Colour, Shape, Space, Light – Crafting the Components of Art Work
We start with a paradox. There are art works without the colourful colors, we call those arts black and white, but these are nothing but also colors. It is just that bright colors dominate more in their vibrancy and the vitality makes a big difference. Black and white gets inadvertently pushed into the back-burner. Nevertheless, this pigments continues to be the most vital part in the composition of an art work.
Colours are nothing but pigments and artists invented the first pigments using the natural materials like soil to plants and different combinations thereof. Then these colors have gone through a fascinating journey of exploration, experimentation and self-discovery.
Colour is a type of impression that is stimulated in our cerebral hemisphere by different wavelength of lights. The viewer looks at the color, his outlook undergoes a change and the vivid combination of color creates a captivation in the eyes of the beholder. The personality of an art gets profusely expressed through the prism of colourful palettes. Take our own personality when we are dressed up colorfully we get peeped up, we are tenuously playing with the emotions of the onlookers, the brightness and the focus on certain set of colours makes a statement. The fabric of the art gets the makeover with the beautiful threads of myriad colors spread on the canvas. Artists have their preferences and they tend to play with certain colors more than the others, and it is also a reflection of their personality and the profound connection them have with the preferred color.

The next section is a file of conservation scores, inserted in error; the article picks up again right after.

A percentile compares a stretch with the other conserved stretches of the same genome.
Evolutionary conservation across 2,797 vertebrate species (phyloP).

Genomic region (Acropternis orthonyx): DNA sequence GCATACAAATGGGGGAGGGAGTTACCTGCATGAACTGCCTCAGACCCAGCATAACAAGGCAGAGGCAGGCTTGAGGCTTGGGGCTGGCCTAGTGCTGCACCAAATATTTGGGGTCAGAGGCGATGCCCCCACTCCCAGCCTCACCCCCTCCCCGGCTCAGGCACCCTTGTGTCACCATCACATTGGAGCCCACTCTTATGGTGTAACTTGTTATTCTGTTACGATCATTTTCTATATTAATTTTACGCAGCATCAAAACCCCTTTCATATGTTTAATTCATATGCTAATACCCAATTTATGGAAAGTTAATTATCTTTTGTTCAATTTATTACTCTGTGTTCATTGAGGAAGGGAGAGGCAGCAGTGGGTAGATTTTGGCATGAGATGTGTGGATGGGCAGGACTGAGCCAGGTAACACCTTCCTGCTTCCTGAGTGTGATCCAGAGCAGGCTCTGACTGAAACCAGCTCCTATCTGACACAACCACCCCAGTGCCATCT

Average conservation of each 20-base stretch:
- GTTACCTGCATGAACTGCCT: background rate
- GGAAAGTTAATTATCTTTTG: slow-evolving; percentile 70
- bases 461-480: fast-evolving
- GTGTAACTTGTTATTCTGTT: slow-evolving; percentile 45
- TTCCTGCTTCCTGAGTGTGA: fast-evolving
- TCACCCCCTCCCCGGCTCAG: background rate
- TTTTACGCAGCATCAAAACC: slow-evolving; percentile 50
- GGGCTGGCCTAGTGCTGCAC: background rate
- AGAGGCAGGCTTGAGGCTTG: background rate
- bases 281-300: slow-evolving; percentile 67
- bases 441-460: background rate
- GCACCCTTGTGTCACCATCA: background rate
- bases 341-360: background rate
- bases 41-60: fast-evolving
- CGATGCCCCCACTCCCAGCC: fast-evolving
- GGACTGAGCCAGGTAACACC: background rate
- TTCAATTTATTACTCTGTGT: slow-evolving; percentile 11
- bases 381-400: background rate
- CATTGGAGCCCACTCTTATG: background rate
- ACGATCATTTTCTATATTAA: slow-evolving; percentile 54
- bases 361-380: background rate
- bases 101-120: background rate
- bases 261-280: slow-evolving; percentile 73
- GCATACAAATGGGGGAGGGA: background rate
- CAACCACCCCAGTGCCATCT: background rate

Colour has so many combinations to create colourful hues and there is a method in that madness, and we need to know the proportion to make the combination capture our imagery in its varied manifestations. It is the method of the making the mix and breaking the match. By mixing equal parts of the primary colors – blue, red and yellow; we can get secondary colours like green, orange and purple. There is also a step further we can go when we match the primary with the secondary; we get the tertiary set of colors. It all depends on the artists and the imagery floating in his imaginative space and the intuitive play to find which color combination can creatively capture that nuanced characteristics.
Colors are not just colors; these colors have different shades in terms of the hue, the intensity and the value.
These are three fundamental properties to a color…
First is the hue, just the name we give to the color.
Second is the intensity, it is the vividness of the color taking it a step forward.
Third is the value, it is the term to determine the lightness or darkness of a colour being used.
Colour deals directly with light and is one of most important facet to fathom the colourful dimension of an object. Henri Matisse, the popular French Artist was well known for his extensive use of colors, he crafted a strong attitude towards driving the dominating role of colour in painting. Raphael to Rembrandt loved the colour red. Vermeer’s “Girl with a Pearl Ring” focused on the blue colour. Vincent Van Gogh played with the colour yellow. Claude Monet to Paul Cézanne dwell on the colour green.